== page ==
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Latitude: 56.1908 / 56°11'26"N
Longitude: -3.0136 / 3°0'48"W
OS Eastings: 337195
OS Northings: 700256
OS Grid: NO371002
Mapcode National: GBR 2H.FT3K
Mapcode Global: WH7SN.PN5F
Entry Name: Former Innerleven East Church, Den Walk, Methil (Excluding Later Hall Addition to Rear)
Listing Date: 19 March 2015
Source: Historic Scotland
Source ID: 405970
Historic Scotland Designation Reference: LB52337
Building Class: Cultural
Location: Buckhaven and Methil
Town: Buckhaven And Methil
Electoral Ward: Buckhaven, Methil and Wemyss Villages
Traditional County: Fife
Robertson and Gordon Architects, 1939-41. Transitional (former) church with wedge-plan, helm-roofed tower and angular roof, located on triangular site between Methilhaven Road and the north end of Den Walk, Methil. Rendered rubble. Later, flat-roofed hall, dated 1963, and adjoining square-plan outshot to the rear are not considered of special interest at the time of listing.
Projecting chancel to centre of symmetrical west elevation, flanked by flat-roofed transepts of bull-faced ashlar. Recessed porches where transepts meet chancel. 2-stage tower to north elevation with polygonal helm-roof and slated cap. Droved, polychromatic ashlar surrounding tower porch entrance. Multi-pane leaded metal windows. Slate roofs.
The former Innerleven East Church (1939-41) is a distinctive example of a transitional, proto-modern church of the inter-war period in Scotland and one of the first commissions by the renowned Scottish architect, Alexander Esmé Gordon. The building has an unusual plan-form and stream-lined, angular design referencing European expressionist styles of architecture. It demonstrates a clear move away from historic-revivalist church architecture of the period toward a more progressive or modern design ideology and may be seen as an early manifesto building for 20th century church design, reflecting many of the ideas that would later be captured in Gordon's influential book 'The Principles of Church Building', published in 1963.
Church building programmes in Scotland began to decline after 1900 and more markedly after the First World War and the re-unification of the Church of Scotland with the United Free Church in 1929. However, the expansion of suburban developments and the growth of the coal mining industries of Fife resulted in a comparatively large number of new churches in new communities during the period. Around 1930, church architecture in Scotland, and elsewhere in Europe, began to move away from traditional ecclesiastical designs toward more progressive and stylistically imaginative ideas that were increasingly free from historic revivalism. Innerleven East Church is a good example of this wider, inter-denominational international movement in church design.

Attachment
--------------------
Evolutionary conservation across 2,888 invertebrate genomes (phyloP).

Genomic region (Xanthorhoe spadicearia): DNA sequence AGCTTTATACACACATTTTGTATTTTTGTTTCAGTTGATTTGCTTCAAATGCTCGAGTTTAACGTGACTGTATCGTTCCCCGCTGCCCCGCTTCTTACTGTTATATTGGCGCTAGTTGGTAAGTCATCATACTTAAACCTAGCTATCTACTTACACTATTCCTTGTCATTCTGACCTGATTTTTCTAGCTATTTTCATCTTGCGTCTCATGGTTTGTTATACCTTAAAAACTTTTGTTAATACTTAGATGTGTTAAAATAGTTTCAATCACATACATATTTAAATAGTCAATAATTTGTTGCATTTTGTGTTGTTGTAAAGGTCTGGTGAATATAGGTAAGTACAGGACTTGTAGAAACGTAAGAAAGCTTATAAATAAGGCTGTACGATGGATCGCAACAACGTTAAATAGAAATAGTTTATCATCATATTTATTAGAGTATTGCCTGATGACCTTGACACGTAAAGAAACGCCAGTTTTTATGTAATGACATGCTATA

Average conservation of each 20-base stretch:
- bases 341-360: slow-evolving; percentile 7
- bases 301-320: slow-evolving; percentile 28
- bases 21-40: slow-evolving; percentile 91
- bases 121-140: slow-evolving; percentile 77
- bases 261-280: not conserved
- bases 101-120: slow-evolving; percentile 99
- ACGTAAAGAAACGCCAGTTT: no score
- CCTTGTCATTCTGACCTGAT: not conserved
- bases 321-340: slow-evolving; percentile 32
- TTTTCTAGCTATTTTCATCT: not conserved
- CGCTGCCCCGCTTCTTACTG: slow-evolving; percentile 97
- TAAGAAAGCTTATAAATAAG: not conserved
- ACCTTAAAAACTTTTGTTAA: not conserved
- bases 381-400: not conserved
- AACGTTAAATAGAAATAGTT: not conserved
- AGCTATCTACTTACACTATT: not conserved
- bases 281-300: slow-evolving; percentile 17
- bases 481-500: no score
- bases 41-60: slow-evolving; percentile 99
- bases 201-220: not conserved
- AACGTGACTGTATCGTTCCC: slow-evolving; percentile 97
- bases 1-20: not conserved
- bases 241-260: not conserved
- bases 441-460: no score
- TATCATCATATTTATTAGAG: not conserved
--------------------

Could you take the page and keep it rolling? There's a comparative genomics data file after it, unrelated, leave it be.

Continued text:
Alexander Esmé Gordon was an architect in private practice in Edinburgh from 1937 and served in the 1970s as Honorary Secretary of the Royal Scottish Academy. Gordon formed a partnership with James Robertson in 1938 before entering war service in 1941. Innerleven East Church is a rare early work by this short-lived partnership prior to the outbreak of the Second World War. In his post-war years Esmé Gordon, working in partnership with William Dey, and specialising in church building, wrote a book on the subject in 1963, 'A Handbook On The Principles of Church Building'. In this book he emphasises the importance of the chancel or sanctuary, noting that it 'should be designed with thoughtful reverence, constructed as perfectly as possible and completed to capture the spirit of Eternal Peace and Tranquillity' (p.31) and 'being the central focal point to which all else within the building is directed' (p35). Later examples of Esmé Gordon's ecclesiastical work include the Old Kirk Parish Church (1952) Pennywell Road, West Pilton (see separate listing) and he was closely involved with restoration work at St Giles Cathedral, Edinburgh.
Innerleven East Church was built for the congregation of the Innerleven Parish Church. It ceased to be used as a place of worship in June 2012 following a congregational union with Methil Parish Church.
The interior has not been seen (2015). Photographs taken in 2004 held in the Royal Commission on the Ancient and Historical Monuments of Scotland and 2012 on the Scottish Church Heritage Research Website show a paired-back, streamlined period decorative scheme, with a canted, coffered ceiling. Aproned cills to nave clerestory windows. isles converge towards stepped polygonal chancel recess with narrow side lights, integrated seating and stepped ceiling. Chancel flanked by round windows with coloured glass and canted timber grilles at clerestory level. Curved pulpit. Hanging polished metal light fittings. Coloured glass to narrow windows in tower porch.
The circa 1963 hall addition to the rear (northeast) was not considered to be of special architectural or historic interest at the time of this review (2015).
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